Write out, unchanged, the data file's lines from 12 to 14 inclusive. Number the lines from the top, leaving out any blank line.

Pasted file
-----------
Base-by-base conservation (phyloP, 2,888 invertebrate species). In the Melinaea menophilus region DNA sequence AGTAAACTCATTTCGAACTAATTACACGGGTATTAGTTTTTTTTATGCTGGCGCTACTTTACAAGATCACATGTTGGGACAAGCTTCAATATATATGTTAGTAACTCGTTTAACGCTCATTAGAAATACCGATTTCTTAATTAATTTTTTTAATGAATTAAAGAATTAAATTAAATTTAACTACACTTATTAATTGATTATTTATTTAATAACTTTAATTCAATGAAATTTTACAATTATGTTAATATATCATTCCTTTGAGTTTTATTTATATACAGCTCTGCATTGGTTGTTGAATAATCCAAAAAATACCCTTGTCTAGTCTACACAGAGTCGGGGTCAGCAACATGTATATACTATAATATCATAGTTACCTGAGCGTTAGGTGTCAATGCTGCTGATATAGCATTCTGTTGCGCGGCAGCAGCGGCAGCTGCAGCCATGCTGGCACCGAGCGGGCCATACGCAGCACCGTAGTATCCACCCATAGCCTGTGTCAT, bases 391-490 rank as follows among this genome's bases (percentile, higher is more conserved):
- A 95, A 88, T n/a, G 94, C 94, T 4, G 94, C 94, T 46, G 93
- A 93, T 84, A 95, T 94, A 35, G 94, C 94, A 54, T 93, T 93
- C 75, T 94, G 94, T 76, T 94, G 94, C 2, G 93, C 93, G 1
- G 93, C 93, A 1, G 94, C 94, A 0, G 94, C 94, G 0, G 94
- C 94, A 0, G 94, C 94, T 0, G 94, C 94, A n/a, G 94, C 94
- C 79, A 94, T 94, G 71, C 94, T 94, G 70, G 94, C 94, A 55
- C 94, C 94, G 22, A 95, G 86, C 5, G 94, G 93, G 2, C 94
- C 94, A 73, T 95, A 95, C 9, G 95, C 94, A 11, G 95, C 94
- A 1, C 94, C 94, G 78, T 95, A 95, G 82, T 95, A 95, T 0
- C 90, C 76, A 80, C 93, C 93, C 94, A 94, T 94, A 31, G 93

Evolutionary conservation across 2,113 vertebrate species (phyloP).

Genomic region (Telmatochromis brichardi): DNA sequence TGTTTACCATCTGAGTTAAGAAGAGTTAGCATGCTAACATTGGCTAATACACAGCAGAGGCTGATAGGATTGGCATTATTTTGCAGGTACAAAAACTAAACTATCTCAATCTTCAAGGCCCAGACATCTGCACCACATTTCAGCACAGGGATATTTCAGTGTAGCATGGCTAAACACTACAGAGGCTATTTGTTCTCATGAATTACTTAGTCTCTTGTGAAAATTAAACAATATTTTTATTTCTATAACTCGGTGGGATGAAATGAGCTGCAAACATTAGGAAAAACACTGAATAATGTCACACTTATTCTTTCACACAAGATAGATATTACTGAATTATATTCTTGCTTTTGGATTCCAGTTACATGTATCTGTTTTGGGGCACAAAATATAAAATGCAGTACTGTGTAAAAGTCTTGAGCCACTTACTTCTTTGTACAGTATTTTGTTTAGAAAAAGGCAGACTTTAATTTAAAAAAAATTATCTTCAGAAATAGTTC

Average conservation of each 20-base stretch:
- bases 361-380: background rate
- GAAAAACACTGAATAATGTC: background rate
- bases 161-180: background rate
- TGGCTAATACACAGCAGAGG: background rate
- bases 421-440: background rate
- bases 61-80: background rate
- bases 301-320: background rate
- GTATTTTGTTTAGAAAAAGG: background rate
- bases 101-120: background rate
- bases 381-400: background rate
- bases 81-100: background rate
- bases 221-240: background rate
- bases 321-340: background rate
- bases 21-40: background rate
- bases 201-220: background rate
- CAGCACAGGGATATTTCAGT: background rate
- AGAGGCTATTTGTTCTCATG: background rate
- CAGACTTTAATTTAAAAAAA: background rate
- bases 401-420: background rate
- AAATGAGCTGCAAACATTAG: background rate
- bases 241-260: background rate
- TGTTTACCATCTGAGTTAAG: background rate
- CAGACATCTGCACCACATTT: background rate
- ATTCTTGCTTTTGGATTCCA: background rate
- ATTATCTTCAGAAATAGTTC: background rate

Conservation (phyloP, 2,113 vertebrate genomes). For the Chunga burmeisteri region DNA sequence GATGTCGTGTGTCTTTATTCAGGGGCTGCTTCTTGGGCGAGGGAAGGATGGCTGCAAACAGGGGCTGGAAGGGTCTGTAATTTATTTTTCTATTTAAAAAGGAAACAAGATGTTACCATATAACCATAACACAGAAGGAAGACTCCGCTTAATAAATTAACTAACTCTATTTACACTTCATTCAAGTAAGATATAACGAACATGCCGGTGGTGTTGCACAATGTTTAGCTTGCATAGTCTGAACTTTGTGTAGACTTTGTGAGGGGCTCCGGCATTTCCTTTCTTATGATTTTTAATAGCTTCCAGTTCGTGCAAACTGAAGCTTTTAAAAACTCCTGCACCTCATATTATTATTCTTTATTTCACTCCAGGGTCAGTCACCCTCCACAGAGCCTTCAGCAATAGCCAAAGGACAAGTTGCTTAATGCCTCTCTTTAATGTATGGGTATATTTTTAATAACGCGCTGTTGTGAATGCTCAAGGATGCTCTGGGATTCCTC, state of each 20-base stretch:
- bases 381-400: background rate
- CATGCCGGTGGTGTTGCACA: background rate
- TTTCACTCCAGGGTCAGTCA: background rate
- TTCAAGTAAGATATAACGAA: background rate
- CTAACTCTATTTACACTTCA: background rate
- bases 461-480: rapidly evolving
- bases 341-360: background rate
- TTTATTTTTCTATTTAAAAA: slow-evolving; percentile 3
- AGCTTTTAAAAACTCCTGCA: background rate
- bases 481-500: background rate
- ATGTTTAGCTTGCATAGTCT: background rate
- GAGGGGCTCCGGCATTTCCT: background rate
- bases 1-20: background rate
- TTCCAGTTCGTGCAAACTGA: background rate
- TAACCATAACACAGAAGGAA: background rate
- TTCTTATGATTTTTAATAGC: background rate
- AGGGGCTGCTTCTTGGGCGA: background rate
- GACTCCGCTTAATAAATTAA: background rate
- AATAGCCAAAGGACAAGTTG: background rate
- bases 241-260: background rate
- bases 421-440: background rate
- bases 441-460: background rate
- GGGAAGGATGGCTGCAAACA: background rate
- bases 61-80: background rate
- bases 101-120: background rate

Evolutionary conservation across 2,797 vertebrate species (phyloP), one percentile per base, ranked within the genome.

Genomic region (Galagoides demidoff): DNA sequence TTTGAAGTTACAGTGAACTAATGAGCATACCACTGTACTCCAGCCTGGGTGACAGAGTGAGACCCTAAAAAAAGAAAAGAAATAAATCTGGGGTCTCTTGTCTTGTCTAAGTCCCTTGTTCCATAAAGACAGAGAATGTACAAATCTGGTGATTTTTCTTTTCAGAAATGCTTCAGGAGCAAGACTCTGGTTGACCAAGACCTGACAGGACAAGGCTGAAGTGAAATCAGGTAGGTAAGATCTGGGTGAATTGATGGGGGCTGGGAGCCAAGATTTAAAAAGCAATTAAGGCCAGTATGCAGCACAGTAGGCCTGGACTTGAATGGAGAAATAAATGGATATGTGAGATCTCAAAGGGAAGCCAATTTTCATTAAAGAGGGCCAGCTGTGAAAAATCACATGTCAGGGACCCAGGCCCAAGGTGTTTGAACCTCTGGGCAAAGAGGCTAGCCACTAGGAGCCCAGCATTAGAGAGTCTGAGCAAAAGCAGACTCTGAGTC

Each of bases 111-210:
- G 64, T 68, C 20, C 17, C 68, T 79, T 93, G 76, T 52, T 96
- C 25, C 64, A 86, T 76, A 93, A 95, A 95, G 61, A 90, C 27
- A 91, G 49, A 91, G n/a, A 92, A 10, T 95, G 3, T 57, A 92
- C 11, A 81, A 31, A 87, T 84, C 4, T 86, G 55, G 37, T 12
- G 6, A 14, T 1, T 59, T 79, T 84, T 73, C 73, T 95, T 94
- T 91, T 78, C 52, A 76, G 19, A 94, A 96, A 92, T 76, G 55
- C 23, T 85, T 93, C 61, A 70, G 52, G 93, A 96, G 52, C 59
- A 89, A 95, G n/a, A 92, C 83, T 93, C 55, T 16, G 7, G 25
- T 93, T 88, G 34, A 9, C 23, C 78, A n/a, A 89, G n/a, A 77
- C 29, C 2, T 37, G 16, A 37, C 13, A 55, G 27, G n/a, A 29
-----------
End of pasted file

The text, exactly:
Evolutionary conservation across 2,113 vertebrate species (phyloP).

Genomic region (Telmatochromis brichardi): DNA sequence TGTTTACCATCTGAGTTAAGAAGAGTTAGCATGCTAACATTGGCTAATACACAGCAGAGGCTGATAGGATTGGCATTATTTTGCAGGTACAAAAACTAAACTATCTCAATCTTCAAGGCCCAGACATCTGCACCACATTTCAGCACAGGGATATTTCAGTGTAGCATGGCTAAACACTACAGAGGCTATTTGTTCTCATGAATTACTTAGTCTCTTGTGAAAATTAAACAATATTTTTATTTCTATAACTCGGTGGGATGAAATGAGCTGCAAACATTAGGAAAAACACTGAATAATGTCACACTTATTCTTTCACACAAGATAGATATTACTGAATTATATTCTTGCTTTTGGATTCCAGTTACATGTATCTGTTTTGGGGCACAAAATATAAAATGCAGTACTGTGTAAAAGTCTTGAGCCACTTACTTCTTTGTACAGTATTTTGTTTAGAAAAAGGCAGACTTTAATTTAAAAAAAATTATCTTCAGAAATAGTTC

Average conservation of each 20-base stretch: